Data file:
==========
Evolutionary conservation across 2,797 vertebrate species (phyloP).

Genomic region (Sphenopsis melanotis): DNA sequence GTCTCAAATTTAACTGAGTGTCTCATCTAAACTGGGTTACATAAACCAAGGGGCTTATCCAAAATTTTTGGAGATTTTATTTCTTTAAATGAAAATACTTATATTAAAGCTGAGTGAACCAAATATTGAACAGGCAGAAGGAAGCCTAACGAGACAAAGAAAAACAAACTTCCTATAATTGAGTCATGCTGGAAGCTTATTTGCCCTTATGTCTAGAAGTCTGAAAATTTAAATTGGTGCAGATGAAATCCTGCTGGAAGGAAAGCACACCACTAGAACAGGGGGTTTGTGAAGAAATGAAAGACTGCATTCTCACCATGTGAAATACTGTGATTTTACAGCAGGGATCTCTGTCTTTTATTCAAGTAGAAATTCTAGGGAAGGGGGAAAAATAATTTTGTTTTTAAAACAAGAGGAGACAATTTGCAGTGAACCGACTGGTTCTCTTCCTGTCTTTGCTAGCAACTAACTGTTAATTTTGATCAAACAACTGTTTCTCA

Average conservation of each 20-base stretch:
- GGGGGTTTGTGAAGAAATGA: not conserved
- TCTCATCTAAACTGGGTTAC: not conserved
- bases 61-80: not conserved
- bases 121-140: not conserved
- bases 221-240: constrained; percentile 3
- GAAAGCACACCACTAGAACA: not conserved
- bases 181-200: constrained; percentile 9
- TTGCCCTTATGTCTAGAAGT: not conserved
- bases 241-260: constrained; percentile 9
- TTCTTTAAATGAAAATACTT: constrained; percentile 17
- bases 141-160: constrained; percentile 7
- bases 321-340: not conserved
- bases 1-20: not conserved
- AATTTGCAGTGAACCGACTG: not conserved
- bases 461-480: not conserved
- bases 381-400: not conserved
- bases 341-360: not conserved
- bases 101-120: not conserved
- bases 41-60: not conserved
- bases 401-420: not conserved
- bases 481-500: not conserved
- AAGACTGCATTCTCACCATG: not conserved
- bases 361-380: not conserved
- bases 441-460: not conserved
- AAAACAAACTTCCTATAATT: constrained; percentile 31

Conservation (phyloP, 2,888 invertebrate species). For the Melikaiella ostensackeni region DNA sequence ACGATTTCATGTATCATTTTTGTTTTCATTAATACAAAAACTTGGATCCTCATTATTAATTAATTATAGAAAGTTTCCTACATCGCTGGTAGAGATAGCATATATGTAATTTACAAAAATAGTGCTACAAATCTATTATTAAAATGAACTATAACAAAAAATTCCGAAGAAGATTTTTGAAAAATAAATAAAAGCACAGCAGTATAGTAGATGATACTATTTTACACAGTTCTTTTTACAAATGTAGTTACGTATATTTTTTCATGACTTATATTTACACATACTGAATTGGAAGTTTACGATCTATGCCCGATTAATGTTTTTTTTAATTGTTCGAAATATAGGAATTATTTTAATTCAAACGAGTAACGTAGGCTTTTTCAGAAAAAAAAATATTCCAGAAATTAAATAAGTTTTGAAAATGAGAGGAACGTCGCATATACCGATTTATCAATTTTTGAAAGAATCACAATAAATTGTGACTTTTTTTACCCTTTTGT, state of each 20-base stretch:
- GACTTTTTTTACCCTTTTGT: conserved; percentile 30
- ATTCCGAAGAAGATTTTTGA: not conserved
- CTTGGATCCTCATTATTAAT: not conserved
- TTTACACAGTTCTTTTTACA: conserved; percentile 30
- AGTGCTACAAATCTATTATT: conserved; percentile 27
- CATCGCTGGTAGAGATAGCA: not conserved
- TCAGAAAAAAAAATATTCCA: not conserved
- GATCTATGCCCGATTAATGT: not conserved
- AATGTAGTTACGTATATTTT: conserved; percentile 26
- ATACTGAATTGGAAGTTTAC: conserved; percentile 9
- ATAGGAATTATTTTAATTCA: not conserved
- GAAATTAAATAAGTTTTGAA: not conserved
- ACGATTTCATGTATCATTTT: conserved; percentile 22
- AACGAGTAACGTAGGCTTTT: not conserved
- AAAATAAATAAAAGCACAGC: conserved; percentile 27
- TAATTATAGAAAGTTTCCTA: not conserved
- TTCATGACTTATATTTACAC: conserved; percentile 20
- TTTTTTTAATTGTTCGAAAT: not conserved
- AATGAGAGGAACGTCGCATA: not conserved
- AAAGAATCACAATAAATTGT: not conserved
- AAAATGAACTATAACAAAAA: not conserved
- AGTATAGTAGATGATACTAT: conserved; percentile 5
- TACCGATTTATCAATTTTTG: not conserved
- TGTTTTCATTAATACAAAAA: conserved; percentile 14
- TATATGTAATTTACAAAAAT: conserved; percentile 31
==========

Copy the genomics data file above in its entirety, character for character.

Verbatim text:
Evolutionary conservation across 2,797 vertebrate species (phyloP).

Genomic region (Sphenopsis melanotis): DNA sequence GTCTCAAATTTAACTGAGTGTCTCATCTAAACTGGGTTACATAAACCAAGGGGCTTATCCAAAATTTTTGGAGATTTTATTTCTTTAAATGAAAATACTTATATTAAAGCTGAGTGAACCAAATATTGAACAGGCAGAAGGAAGCCTAACGAGACAAAGAAAAACAAACTTCCTATAATTGAGTCATGCTGGAAGCTTATTTGCCCTTATGTCTAGAAGTCTGAAAATTTAAATTGGTGCAGATGAAATCCTGCTGGAAGGAAAGCACACCACTAGAACAGGGGGTTTGTGAAGAAATGAAAGACTGCATTCTCACCATGTGAAATACTGTGATTTTACAGCAGGGATCTCTGTCTTTTATTCAAGTAGAAATTCTAGGGAAGGGGGAAAAATAATTTTGTTTTTAAAACAAGAGGAGACAATTTGCAGTGAACCGACTGGTTCTCTTCCTGTCTTTGCTAGCAACTAACTGTTAATTTTGATCAAACAACTGTTTCTCA

Average conservation of each 20-base stretch:
- GGGGGTTTGTGAAGAAATGA: not conserved
- TCTCATCTAAACTGGGTTAC: not conserved
- bases 61-80: not conserved
- bases 121-140: not conserved
- bases 221-240: constrained; percentile 3
- GAAAGCACACCACTAGAACA: not conserved
- bases 181-200: constrained; percentile 9
- TTGCCCTTATGTCTAGAAGT: not conserved
- bases 241-260: constrained; percentile 9
- TTCTTTAAATGAAAATACTT: constrained; percentile 17
- bases 141-160: constrained; percentile 7
- bases 321-340: not conserved
- bases 1-20: not conserved
- AATTTGCAGTGAACCGACTG: not conserved
- bases 461-480: not conserved
- bases 381-400: not conserved
- bases 341-360: not conserved
- bases 101-120: not conserved
- bases 41-60: not conserved
- bases 401-420: not conserved
- bases 481-500: not conserved
- AAGACTGCATTCTCACCATG: not conserved
- bases 361-380: not conserved
- bases 441-460: not conserved
- AAAACAAACTTCCTATAATT: constrained; percentile 31

Conservation (phyloP, 2,888 invertebrate species). For the Melikaiella ostensackeni region DNA sequence ACGATTTCATGTATCATTTTTGTTTTCATTAATACAAAAACTTGGATCCTCATTATTAATTAATTATAGAAAGTTTCCTACATCGCTGGTAGAGATAGCATATATGTAATTTACAAAAATAGTGCTACAAATCTATTATTAAAATGAACTATAACAAAAAATTCCGAAGAAGATTTTTGAAAAATAAATAAAAGCACAGCAGTATAGTAGATGATACTATTTTACACAGTTCTTTTTACAAATGTAGTTACGTATATTTTTTCATGACTTATATTTACACATACTGAATTGGAAGTTTACGATCTATGCCCGATTAATGTTTTTTTTAATTGTTCGAAATATAGGAATTATTTTAATTCAAACGAGTAACGTAGGCTTTTTCAGAAAAAAAAATATTCCAGAAATTAAATAAGTTTTGAAAATGAGAGGAACGTCGCATATACCGATTTATCAATTTTTGAAAGAATCACAATAAATTGTGACTTTTTTTACCCTTTTGT, state of each 20-base stretch:
- GACTTTTTTTACCCTTTTGT: conserved; percentile 30
- ATTCCGAAGAAGATTTTTGA: not conserved
- CTTGGATCCTCATTATTAAT: not conserved
- TTTACACAGTTCTTTTTACA: conserved; percentile 30
- AGTGCTACAAATCTATTATT: conserved; percentile 27
- CATCGCTGGTAGAGATAGCA: not conserved
- TCAGAAAAAAAAATATTCCA: not conserved
- GATCTATGCCCGATTAATGT: not conserved
- AATGTAGTTACGTATATTTT: conserved; percentile 26
- ATACTGAATTGGAAGTTTAC: conserved; percentile 9
- ATAGGAATTATTTTAATTCA: not conserved
- GAAATTAAATAAGTTTTGAA: not conserved
- ACGATTTCATGTATCATTTT: conserved; percentile 22
- AACGAGTAACGTAGGCTTTT: not conserved
- AAAATAAATAAAAGCACAGC: conserved; percentile 27
- TAATTATAGAAAGTTTCCTA: not conserved
- TTCATGACTTATATTTACAC: conserved; percentile 20
- TTTTTTTAATTGTTCGAAAT: not conserved
- AATGAGAGGAACGTCGCATA: not conserved
- AAAGAATCACAATAAATTGT: not conserved
- AAAATGAACTATAACAAAAA: not conserved
- AGTATAGTAGATGATACTAT: conserved; percentile 5
- TACCGATTTATCAATTTTTG: not conserved
- TGTTTTCATTAATACAAAAA: conserved; percentile 14
- TATATGTAATTTACAAAAAT: conserved; percentile 31